I got home, took a shower, and then, instead of doing my regular morning routine (meditating, making tea, packing my lunch, picking out my clothes, etc.), I got back into my bed and stared at the wall until I had to get up and go to work.  I put zero effort into getting dressed and picked out the comfiest clothes I can get away with wearing to work, and then headed for the subway.  The train showed up right as I got to the platform (win), I got a seat (double win), and pulled out my kindle to read a book I can’t put down (jackpot).  As I put my purse between my feet I looked up and saw a pregnant woman standing in front of me.  No one budged.  Not even the TWO DUDES manspreading next to me. So I smiled at her and got up so she could take my seat.  LIKE A DECENT HUMAN BEING.  I spent the rest of my ride getting shuffled around, and trying to find the right way to stand so I could hold the pole and my kindle without dropping it onto someone’s head.  Needless to say, I did not get a lot of reading done.

I got an express train so I had a longer walk to my office but figured the walk would be good for me.  As soon as I got above ground I was bombarded by an anti-Verizon hoard of people screaming at a building, and had to finagle myself around them just at the police showed up.  “Fuck this,” I said out loud, “I’m getting a fucking donut.”  I said that part out loud too.

My depression has been hovering around me the whole week just like this bullshit weather has been hovering over the east coast.  I’ve tried to fight it by going to the gym, being productive at work, and thinking positively.  Not one of those things has actually happened – they’re more like feeble attempts.  I mean technically I have been going to the gym, but my performance has been shit.  Work is mostly me hiding around the office so no will talk to me.  It’s not them – I love (most of) the people I work with, I just have a tendency to start crying when I feel like this and it’s super uncomfortable for everyone.  And thinking positively can go fuck itself this week.

Today I’m letting myself be sad.  Normally I try to fight back against my depression, or my anxiety, or the other shit that goes on in my brain, but not today.  I want to clarify that this is not the same as succumbing to it or giving up – quite the contrary.  I’m accepting it.  I accept that there are times that I feel bad, whether I know the reason or my brain is just being a dick.  Regardless, I know that I feel bad and I know that it won’t last forever.  Sometimes when I accept the bad feelings and let them run their course, they don’t last as long.  Instead of using all the little energy I have to pretend like everything is fine, I use that energy to do things that feel good to my sad self – like sleeping longer, spending time alone, staring at walls, and eating donuts.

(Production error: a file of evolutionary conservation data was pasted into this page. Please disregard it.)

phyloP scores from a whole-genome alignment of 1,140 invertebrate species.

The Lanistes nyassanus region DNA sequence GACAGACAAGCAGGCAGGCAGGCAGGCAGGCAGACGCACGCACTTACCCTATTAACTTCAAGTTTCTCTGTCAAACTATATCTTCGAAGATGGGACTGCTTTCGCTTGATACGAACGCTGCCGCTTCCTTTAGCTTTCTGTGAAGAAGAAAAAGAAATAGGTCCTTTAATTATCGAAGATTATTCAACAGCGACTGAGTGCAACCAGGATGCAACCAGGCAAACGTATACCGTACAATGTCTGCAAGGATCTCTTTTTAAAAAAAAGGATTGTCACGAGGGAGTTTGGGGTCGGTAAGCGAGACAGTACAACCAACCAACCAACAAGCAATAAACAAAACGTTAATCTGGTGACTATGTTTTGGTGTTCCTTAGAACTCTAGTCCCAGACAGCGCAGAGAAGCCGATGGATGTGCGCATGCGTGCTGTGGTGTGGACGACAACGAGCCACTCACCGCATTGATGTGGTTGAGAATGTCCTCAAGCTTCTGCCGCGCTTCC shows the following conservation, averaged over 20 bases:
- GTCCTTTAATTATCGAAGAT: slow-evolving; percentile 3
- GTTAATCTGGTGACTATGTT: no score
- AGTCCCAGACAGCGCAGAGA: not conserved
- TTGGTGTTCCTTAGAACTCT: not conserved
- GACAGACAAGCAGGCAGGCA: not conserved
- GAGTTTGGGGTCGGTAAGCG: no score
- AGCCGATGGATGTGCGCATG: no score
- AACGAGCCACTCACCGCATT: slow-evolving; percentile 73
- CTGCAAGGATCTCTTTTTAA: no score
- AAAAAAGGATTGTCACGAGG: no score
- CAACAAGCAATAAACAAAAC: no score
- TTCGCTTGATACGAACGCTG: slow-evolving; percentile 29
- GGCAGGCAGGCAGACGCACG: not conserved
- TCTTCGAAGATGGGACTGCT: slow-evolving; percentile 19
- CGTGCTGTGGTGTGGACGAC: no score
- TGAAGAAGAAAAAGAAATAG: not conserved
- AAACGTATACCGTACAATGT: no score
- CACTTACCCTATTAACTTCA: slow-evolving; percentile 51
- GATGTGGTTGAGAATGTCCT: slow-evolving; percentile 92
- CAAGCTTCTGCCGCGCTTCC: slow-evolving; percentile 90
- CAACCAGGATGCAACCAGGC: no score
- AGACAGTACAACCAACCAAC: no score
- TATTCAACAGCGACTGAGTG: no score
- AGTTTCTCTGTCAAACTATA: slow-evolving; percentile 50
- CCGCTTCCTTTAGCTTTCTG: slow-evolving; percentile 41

On Tuesday, I felt crappy so I went for a walk and stopped at a coffee shop.  I saw a row of donuts and could hear them calling out to me, telling me to eat their deliciousness.  “NOT TODAY SATAN”, I heard my nutrition/fitness-focused self yell back.  I didn’t need the donut.  Today, I needed the donut.  So I bought one.  And I regret nothing.

Whether you have depression, another mental illness, or you’re just a normal human being with emotions, know that it’s ok to feed bad.  Instead of trying to hide it or force it back into the depths of your mind (because that always works out well), accept it and embrace it.  Let yourself feel bad and do things that feel right.  When you feel bad physically you take care of yourself, so do the same when you feel bad mentally.  Be kind to yourself and let yourself take it easy, it’s the least you could do for you.
And eat a donut – no one was ever sad while eating a donut.